Civilian Conservation Corps
The pumping station as
it appeared in October 1934 just prior to its transformation by the CCC
into a world-class hunting lodge (photo by A.B. Emery, USFWS). Note the
smokestack and oil storage tank on right.
In 1933, President Roosevelt formed the
Civilian Conservation Corps (CCC) as a New Deal relief project to help
victims of the Great Depression. The CCC program targeted men between the
ages of 17 and 25, with enrollments from six months to two years. The monthly
salary for each man was $30, and the commanders required the enrollee to
send $25 of that home to his family.
Two hundred CCC Boys arrived in Hyde County
on June 29, 1933, and set up Camp Redington on Bell Island in southwest
Hyde County. For the first year, they devoted themselves to projects on
Swan Quarter Refuge. With the government acquisition of Lake Mattamuskeet,
they began working on projects at Lake Mattamuskeet. They moved houses
from flooded lots in New Holland to higher ground. They dismantled farm
buildings and used the materials to build new structures for the Refuge.
On September 4, 1936, the CCC Boys completed tearing down the New Holland
Inn and hauling off the debris. They planted special grasses and other
vegetation for the waterfowl and wildlife, and cleared brush from canal
banks and roads. They constructed a fence along the 45-mile boundary line
of the lake property, using thousands of creosote posts. They later replaced
about 20 percent of those posts with concrete posts that are still visible
at points along the Refuge boundary.
On November 1, 1937, having completed their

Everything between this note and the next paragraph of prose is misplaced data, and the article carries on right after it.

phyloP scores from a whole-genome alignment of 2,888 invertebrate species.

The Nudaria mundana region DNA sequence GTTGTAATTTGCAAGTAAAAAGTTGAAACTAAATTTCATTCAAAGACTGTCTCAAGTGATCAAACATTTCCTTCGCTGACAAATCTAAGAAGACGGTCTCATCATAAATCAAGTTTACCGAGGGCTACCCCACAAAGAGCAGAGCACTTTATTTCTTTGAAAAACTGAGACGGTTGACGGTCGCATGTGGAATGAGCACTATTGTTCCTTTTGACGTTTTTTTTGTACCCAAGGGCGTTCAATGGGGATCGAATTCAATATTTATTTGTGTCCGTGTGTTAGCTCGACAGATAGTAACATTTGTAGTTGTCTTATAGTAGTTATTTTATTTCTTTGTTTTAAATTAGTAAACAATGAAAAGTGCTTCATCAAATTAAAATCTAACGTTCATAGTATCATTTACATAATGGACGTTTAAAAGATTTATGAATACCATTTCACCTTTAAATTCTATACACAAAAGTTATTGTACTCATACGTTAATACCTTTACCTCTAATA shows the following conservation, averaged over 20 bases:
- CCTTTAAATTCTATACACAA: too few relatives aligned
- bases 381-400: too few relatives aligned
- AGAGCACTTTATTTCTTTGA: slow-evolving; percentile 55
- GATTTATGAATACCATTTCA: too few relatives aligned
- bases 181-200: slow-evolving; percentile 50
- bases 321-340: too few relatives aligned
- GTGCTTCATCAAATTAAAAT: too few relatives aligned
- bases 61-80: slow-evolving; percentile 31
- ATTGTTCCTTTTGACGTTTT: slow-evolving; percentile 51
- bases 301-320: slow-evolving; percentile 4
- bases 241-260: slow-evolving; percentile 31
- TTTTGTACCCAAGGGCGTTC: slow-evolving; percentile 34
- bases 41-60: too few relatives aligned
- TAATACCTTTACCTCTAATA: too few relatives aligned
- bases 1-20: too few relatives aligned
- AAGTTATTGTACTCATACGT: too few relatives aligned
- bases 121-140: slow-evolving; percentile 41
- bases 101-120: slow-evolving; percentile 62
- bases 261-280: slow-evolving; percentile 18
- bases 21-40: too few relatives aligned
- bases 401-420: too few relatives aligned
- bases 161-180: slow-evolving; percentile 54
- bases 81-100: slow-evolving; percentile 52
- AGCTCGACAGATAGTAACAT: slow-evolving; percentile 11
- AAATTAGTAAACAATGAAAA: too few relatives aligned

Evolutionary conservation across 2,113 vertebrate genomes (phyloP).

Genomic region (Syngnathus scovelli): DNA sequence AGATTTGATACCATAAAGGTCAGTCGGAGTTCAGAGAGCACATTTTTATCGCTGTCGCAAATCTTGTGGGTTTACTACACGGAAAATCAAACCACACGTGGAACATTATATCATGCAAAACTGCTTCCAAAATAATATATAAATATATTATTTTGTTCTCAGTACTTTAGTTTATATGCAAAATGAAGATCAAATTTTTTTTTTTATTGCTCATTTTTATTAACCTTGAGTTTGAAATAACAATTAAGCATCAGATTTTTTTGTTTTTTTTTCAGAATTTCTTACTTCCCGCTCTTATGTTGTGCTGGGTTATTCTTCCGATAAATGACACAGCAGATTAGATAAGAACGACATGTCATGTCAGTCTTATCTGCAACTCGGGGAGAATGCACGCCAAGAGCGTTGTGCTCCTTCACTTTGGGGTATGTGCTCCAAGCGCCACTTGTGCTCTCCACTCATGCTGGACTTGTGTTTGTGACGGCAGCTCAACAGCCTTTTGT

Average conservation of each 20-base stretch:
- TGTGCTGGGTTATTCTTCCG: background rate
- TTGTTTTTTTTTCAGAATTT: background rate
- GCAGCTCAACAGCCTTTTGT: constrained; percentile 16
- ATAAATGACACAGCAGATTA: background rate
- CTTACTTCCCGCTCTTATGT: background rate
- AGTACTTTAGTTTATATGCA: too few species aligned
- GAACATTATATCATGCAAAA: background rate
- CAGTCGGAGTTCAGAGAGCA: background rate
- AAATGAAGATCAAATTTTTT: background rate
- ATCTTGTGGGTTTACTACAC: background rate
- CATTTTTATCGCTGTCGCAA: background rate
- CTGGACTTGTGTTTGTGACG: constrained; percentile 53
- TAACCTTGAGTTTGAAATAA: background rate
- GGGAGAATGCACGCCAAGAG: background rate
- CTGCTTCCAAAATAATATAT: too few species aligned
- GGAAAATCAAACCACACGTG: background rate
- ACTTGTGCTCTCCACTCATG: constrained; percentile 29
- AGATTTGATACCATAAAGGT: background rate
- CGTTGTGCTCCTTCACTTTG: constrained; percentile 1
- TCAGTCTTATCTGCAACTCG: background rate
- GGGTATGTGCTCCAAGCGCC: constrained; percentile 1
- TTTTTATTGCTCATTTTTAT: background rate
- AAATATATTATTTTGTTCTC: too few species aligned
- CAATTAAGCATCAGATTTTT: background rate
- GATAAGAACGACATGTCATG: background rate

projects at Swan Quarter Refuge, the CCC moved their camp to the south
side of highway 264 in the New Holland area, and renamed it the Mattamuskeet
Camp. The CCC worked on projects in the area until the government abolished
the program and closed the Mattamuskeet Camp in July 1942.
One major project that the CCC Boys worked
on was the conversion of the old pumping plant into a rustic hunting lodge.
Contractors removed the huge pumps and boilers and the government sold
them for scrap metal. The CCC boys worked alongside contractors to construct
floors, dividing the interior of the original building into three levels.They
subdivided the huge rooms that housed the pumps and boilers into a kitchen,
dining room, assembly room, lounge, guest rooms, and bathrooms. New plaster
walls and ceilings hid the brick walls and the steel girders supporting
the roof structure. They installed new windows to correspond to the new
levels, and installed a hot water heating system. They removed twelve and
a half feet from the top of the old smoke stack and installed a spiral
staircase inside, creating a 112 foot observation tower.
the CCC Boys made all the furniture for the Lodge, including beds, dressers,
mirrors for dressers, chairs, and tables. The young men painted the building
inside and out, poured concrete sidewalks, built a fence around the parking
area, and took great pride in the finished work.
With ten guest rooms ready, the Lodge opened
to the public on November 26, 1937. Concessionaires operated the Lodge
and lived in an apartment in the west end of the second floor. Because
of the immediate popularity of the Lodge, the CCC Boys completed nine additional
guest rooms with six attached baths on November 1, 1941. Capacity for the
Lodge was 55-60 guests, who paid about $8.50 per day for room and board.
Between October 1935 and July 1942, the
CCC Boys worked a total of 7,403 man-days on the Lodge project.
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